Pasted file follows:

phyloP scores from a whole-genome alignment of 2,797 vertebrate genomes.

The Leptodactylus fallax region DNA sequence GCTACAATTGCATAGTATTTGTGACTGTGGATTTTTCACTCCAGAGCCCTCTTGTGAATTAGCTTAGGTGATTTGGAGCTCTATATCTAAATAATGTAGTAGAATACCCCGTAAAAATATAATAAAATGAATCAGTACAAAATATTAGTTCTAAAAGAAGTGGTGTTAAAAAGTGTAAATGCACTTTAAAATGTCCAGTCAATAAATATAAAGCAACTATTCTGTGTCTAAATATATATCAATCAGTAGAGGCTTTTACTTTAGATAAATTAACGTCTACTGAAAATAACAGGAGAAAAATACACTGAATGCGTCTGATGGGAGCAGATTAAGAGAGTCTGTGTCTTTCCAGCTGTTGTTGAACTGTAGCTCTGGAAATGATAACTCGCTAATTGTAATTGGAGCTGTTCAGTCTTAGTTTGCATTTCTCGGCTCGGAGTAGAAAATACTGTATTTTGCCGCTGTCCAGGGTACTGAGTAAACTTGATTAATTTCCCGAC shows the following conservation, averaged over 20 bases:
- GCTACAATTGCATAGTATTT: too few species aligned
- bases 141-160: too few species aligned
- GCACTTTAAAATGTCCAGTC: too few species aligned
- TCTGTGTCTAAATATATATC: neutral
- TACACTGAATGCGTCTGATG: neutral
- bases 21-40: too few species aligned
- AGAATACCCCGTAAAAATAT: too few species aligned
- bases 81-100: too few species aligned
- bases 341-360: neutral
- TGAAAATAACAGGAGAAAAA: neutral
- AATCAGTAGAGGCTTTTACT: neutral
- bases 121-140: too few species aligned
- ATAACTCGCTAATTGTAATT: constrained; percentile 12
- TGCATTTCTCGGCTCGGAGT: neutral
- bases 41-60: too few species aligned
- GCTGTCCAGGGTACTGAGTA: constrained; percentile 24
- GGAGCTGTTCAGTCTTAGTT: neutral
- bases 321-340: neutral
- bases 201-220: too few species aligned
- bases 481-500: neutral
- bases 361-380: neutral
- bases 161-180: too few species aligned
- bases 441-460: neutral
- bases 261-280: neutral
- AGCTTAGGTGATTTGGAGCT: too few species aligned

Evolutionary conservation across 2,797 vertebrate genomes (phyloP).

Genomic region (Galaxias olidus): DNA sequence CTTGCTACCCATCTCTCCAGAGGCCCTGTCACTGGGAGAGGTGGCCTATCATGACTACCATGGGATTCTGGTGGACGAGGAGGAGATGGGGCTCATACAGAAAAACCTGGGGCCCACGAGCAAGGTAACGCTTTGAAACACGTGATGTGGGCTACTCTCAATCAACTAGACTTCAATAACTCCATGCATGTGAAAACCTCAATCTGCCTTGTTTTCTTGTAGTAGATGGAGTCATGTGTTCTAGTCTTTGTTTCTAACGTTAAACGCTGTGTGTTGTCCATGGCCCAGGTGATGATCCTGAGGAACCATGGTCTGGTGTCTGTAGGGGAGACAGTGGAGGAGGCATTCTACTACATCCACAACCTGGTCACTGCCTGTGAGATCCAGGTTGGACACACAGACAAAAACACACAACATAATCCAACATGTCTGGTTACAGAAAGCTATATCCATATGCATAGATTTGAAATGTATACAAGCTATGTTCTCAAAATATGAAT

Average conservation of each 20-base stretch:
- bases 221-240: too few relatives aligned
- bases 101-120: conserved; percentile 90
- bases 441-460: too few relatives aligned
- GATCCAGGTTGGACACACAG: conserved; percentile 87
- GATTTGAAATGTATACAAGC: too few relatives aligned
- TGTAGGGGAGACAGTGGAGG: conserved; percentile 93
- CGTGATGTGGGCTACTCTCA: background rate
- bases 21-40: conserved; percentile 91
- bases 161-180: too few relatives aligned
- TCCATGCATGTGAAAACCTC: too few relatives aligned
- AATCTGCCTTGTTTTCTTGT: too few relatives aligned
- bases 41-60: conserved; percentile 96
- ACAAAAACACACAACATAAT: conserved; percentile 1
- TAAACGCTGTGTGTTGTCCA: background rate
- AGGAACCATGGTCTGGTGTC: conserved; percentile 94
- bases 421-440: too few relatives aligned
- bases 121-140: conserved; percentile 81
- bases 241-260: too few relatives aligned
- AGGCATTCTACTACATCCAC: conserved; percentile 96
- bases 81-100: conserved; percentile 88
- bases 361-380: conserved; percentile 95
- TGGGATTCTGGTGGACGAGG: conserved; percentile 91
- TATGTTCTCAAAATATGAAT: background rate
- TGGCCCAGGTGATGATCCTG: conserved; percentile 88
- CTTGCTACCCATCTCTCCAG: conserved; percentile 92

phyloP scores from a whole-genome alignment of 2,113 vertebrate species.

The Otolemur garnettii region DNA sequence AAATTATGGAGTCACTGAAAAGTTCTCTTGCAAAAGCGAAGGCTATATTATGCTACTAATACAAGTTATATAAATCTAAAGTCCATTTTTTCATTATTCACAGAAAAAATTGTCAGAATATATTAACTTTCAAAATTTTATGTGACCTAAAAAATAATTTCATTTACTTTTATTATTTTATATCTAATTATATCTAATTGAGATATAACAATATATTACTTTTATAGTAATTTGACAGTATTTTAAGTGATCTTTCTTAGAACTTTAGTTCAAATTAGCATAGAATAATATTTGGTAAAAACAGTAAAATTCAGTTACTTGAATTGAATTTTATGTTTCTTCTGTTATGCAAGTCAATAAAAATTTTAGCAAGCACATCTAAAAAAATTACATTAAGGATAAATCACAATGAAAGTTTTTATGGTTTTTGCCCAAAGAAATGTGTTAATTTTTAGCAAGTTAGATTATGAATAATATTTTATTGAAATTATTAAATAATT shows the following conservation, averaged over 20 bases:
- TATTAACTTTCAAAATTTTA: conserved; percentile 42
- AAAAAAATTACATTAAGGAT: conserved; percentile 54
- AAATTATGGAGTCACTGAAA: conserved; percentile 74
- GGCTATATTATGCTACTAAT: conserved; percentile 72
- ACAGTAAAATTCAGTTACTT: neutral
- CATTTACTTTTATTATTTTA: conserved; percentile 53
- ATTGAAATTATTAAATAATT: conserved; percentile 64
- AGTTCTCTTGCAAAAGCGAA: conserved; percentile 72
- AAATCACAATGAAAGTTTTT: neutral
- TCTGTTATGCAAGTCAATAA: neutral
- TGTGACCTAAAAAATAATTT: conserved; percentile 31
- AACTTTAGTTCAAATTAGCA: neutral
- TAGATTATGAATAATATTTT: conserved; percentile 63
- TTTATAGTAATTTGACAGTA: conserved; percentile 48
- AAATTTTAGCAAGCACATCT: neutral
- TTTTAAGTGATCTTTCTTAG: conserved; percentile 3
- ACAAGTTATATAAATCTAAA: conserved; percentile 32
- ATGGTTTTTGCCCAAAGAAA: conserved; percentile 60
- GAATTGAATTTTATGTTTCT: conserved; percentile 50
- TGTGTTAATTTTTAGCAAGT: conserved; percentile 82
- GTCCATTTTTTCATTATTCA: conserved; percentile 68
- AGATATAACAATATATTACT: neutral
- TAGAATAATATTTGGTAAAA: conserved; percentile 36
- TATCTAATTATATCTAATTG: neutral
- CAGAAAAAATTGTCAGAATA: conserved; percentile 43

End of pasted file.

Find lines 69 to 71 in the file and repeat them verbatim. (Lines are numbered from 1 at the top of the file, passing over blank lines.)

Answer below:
- AACTTTAGTTCAAATTAGCA: neutral
- TAGATTATGAATAATATTTT: conserved; percentile 63
- TTTATAGTAATTTGACAGTA: conserved; percentile 48